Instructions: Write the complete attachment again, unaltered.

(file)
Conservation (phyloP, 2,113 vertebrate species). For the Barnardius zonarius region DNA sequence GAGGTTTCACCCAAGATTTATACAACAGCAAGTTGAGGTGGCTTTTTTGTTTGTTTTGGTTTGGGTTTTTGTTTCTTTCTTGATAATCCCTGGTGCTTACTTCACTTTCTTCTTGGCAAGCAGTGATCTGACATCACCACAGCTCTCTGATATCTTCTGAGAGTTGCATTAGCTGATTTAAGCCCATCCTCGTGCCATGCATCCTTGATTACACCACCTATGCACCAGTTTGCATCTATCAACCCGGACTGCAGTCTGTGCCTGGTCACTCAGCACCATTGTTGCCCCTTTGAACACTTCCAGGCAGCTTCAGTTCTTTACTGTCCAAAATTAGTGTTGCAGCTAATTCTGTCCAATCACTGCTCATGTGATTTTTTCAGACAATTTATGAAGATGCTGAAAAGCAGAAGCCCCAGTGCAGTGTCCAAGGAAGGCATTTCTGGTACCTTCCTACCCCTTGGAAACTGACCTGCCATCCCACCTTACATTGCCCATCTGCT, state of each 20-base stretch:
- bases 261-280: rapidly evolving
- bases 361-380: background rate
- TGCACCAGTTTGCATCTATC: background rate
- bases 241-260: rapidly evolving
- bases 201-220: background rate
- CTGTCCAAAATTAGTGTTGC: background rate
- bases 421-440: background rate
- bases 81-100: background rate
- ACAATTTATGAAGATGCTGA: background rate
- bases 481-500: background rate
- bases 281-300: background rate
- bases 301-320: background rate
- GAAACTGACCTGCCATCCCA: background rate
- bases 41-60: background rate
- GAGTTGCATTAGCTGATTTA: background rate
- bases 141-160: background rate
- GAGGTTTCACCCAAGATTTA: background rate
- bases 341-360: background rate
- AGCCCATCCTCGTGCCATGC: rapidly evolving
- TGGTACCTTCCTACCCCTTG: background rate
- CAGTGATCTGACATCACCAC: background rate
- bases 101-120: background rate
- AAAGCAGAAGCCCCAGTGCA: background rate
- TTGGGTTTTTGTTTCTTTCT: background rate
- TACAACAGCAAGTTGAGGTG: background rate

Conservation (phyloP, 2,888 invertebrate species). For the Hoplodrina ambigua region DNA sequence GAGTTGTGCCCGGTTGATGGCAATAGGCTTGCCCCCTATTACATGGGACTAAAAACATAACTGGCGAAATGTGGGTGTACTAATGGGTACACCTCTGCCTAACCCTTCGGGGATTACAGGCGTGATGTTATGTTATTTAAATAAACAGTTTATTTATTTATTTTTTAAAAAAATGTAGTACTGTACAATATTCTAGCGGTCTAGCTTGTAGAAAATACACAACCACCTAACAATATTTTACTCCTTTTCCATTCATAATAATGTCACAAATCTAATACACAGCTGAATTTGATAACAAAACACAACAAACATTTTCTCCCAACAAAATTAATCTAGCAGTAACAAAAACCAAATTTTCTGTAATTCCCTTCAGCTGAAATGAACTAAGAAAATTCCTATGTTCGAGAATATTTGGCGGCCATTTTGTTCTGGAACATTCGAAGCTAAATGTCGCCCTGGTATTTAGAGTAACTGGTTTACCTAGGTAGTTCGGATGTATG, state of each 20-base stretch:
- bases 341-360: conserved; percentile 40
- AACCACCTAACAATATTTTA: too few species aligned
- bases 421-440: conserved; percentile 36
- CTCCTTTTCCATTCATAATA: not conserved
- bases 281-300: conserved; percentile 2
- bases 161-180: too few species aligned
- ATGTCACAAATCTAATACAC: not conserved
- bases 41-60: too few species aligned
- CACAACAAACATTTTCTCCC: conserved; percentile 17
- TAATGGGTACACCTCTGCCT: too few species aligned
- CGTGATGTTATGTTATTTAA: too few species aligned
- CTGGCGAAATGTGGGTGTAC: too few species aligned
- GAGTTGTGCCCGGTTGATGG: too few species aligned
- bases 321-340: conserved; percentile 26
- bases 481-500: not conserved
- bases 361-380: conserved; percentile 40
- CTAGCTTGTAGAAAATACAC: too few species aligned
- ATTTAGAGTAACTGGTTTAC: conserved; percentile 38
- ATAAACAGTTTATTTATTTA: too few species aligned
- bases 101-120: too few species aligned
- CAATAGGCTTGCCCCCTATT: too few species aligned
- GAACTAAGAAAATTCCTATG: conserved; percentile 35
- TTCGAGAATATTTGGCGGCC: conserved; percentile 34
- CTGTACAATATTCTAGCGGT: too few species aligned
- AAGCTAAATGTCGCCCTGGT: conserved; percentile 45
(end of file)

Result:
Conservation (phyloP, 2,113 vertebrate species). For the Barnardius zonarius region DNA sequence GAGGTTTCACCCAAGATTTATACAACAGCAAGTTGAGGTGGCTTTTTTGTTTGTTTTGGTTTGGGTTTTTGTTTCTTTCTTGATAATCCCTGGTGCTTACTTCACTTTCTTCTTGGCAAGCAGTGATCTGACATCACCACAGCTCTCTGATATCTTCTGAGAGTTGCATTAGCTGATTTAAGCCCATCCTCGTGCCATGCATCCTTGATTACACCACCTATGCACCAGTTTGCATCTATCAACCCGGACTGCAGTCTGTGCCTGGTCACTCAGCACCATTGTTGCCCCTTTGAACACTTCCAGGCAGCTTCAGTTCTTTACTGTCCAAAATTAGTGTTGCAGCTAATTCTGTCCAATCACTGCTCATGTGATTTTTTCAGACAATTTATGAAGATGCTGAAAAGCAGAAGCCCCAGTGCAGTGTCCAAGGAAGGCATTTCTGGTACCTTCCTACCCCTTGGAAACTGACCTGCCATCCCACCTTACATTGCCCATCTGCT, state of each 20-base stretch:
- bases 261-280: rapidly evolving
- bases 361-380: background rate
- TGCACCAGTTTGCATCTATC: background rate
- bases 241-260: rapidly evolving
- bases 201-220: background rate
- CTGTCCAAAATTAGTGTTGC: background rate
- bases 421-440: background rate
- bases 81-100: background rate
- ACAATTTATGAAGATGCTGA: background rate
- bases 481-500: background rate
- bases 281-300: background rate
- bases 301-320: background rate
- GAAACTGACCTGCCATCCCA: background rate
- bases 41-60: background rate
- GAGTTGCATTAGCTGATTTA: background rate
- bases 141-160: background rate
- GAGGTTTCACCCAAGATTTA: background rate
- bases 341-360: background rate
- AGCCCATCCTCGTGCCATGC: rapidly evolving
- TGGTACCTTCCTACCCCTTG: background rate
- CAGTGATCTGACATCACCAC: background rate
- bases 101-120: background rate
- AAAGCAGAAGCCCCAGTGCA: background rate
- TTGGGTTTTTGTTTCTTTCT: background rate
- TACAACAGCAAGTTGAGGTG: background rate

Conservation (phyloP, 2,888 invertebrate species). For the Hoplodrina ambigua region DNA sequence GAGTTGTGCCCGGTTGATGGCAATAGGCTTGCCCCCTATTACATGGGACTAAAAACATAACTGGCGAAATGTGGGTGTACTAATGGGTACACCTCTGCCTAACCCTTCGGGGATTACAGGCGTGATGTTATGTTATTTAAATAAACAGTTTATTTATTTATTTTTTAAAAAAATGTAGTACTGTACAATATTCTAGCGGTCTAGCTTGTAGAAAATACACAACCACCTAACAATATTTTACTCCTTTTCCATTCATAATAATGTCACAAATCTAATACACAGCTGAATTTGATAACAAAACACAACAAACATTTTCTCCCAACAAAATTAATCTAGCAGTAACAAAAACCAAATTTTCTGTAATTCCCTTCAGCTGAAATGAACTAAGAAAATTCCTATGTTCGAGAATATTTGGCGGCCATTTTGTTCTGGAACATTCGAAGCTAAATGTCGCCCTGGTATTTAGAGTAACTGGTTTACCTAGGTAGTTCGGATGTATG, state of each 20-base stretch:
- bases 341-360: conserved; percentile 40
- AACCACCTAACAATATTTTA: too few species aligned
- bases 421-440: conserved; percentile 36
- CTCCTTTTCCATTCATAATA: not conserved
- bases 281-300: conserved; percentile 2
- bases 161-180: too few species aligned
- ATGTCACAAATCTAATACAC: not conserved
- bases 41-60: too few species aligned
- CACAACAAACATTTTCTCCC: conserved; percentile 17
- TAATGGGTACACCTCTGCCT: too few species aligned
- CGTGATGTTATGTTATTTAA: too few species aligned
- CTGGCGAAATGTGGGTGTAC: too few species aligned
- GAGTTGTGCCCGGTTGATGG: too few species aligned
- bases 321-340: conserved; percentile 26
- bases 481-500: not conserved
- bases 361-380: conserved; percentile 40
- CTAGCTTGTAGAAAATACAC: too few species aligned
- ATTTAGAGTAACTGGTTTAC: conserved; percentile 38
- ATAAACAGTTTATTTATTTA: too few species aligned
- bases 101-120: too few species aligned
- CAATAGGCTTGCCCCCTATT: too few species aligned
- GAACTAAGAAAATTCCTATG: conserved; percentile 35
- TTCGAGAATATTTGGCGGCC: conserved; percentile 34
- CTGTACAATATTCTAGCGGT: too few species aligned
- AAGCTAAATGTCGCCCTGGT: conserved; percentile 45